Lymphomas are malignant neoplasms of cells native to lymphoid tissue that can arise anywhere in the body. Angiotropic large cell lymphoma (ALCL) is characterized by a proliferation of neoplastic mononuclear cells within the lumina of small blood vessels. The clinical manifestations are usually neurologic, including progressive dementia and nonlocalizing deficits, cutaneous infiltration, adrenal masses, or fever of unknown origin. The diagnosis is made at autopsy or on skin biopsy, brain biopsy, or other surgical resection. Differential diagnoses include metastatic malignant neoplasms and vascular tumors. We report the case of a 63-year-old white man who had neurologic signs and symptoms as well as dyspnea. Autopsy revealed ALCL involving multiple organ systems, including the central nervous system. Diagnostic techniques currently used to confirm the nature of this malignant neoplasm include immunohistochemistry, ultrastructural analysis, cytogenetics, and molecular biologic studies.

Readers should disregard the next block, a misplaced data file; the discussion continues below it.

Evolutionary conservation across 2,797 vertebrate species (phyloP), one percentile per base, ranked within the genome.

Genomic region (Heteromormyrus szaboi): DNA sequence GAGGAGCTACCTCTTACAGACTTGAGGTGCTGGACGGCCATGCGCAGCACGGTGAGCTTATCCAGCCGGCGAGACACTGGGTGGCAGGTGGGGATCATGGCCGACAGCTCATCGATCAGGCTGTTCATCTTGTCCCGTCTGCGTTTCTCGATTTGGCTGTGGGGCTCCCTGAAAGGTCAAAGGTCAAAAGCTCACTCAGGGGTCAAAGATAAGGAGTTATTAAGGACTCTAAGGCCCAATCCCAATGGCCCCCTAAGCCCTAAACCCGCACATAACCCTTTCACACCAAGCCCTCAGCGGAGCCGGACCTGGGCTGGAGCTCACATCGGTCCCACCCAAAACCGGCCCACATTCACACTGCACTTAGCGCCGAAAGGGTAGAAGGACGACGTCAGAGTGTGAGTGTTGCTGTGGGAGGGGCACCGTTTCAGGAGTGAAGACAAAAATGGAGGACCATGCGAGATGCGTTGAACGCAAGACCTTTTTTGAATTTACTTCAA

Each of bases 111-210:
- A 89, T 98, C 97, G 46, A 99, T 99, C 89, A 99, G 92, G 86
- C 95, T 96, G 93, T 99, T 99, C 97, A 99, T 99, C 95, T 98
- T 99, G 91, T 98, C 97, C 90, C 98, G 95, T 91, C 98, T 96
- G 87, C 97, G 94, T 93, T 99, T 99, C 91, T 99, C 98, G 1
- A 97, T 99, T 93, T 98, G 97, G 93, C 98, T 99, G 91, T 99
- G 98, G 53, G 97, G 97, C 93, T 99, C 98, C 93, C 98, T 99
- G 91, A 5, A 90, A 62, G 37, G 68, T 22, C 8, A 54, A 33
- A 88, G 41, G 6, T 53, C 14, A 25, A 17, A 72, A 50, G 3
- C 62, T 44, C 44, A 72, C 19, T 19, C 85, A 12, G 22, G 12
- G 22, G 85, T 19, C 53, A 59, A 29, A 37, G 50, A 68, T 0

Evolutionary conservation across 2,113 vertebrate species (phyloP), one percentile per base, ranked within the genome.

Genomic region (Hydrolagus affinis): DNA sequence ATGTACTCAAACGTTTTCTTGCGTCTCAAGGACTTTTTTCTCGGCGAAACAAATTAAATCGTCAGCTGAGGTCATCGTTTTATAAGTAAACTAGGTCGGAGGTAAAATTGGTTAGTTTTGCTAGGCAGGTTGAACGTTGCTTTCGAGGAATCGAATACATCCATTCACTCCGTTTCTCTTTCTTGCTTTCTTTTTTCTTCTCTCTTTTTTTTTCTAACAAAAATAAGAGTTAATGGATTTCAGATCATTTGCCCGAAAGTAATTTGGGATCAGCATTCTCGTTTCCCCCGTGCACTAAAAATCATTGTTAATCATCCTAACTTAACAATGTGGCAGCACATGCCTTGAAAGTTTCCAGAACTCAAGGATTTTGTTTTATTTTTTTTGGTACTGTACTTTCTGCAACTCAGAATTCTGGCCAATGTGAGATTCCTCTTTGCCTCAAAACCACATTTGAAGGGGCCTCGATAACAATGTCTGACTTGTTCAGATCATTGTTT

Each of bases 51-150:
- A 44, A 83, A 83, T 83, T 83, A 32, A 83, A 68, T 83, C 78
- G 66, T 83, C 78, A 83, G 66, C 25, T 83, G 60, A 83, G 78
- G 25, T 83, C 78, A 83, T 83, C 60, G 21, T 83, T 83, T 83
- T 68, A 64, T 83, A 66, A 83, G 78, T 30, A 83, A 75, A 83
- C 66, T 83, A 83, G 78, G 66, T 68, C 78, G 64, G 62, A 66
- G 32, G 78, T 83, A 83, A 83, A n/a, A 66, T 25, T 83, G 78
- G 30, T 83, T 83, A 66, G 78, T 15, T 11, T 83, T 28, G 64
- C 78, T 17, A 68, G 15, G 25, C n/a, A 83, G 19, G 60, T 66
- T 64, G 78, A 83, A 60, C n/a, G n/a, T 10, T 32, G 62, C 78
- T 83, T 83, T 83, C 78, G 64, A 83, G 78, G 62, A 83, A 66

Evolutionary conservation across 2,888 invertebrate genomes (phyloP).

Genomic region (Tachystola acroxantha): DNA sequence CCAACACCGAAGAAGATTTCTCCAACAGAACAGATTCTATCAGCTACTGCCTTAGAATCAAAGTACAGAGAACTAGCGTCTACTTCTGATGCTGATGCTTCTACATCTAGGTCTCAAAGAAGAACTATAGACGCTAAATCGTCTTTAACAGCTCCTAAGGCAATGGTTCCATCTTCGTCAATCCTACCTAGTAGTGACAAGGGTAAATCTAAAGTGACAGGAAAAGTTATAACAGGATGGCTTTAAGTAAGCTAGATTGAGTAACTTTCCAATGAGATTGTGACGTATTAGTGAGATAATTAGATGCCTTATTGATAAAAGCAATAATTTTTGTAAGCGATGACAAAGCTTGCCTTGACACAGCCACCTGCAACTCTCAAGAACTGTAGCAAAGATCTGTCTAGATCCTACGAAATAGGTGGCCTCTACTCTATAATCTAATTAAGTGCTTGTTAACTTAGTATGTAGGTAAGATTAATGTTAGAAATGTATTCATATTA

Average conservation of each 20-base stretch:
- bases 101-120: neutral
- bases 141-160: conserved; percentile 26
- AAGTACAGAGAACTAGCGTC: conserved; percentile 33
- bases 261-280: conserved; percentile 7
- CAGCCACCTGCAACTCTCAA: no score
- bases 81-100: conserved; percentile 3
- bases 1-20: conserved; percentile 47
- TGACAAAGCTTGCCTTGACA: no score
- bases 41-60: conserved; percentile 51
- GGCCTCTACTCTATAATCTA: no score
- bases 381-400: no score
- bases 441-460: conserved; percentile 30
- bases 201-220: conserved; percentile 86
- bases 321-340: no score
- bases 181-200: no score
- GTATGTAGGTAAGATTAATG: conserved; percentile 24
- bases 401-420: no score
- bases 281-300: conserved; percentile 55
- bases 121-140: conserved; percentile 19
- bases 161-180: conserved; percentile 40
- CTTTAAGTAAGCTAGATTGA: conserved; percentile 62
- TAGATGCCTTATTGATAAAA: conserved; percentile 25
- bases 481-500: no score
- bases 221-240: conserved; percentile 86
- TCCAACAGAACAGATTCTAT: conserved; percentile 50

|Number of pages||4|
|Journal||Southern Medical Journal|
|State||Published - Feb 1995|
ASJC Scopus subject areas
- Medicine (all)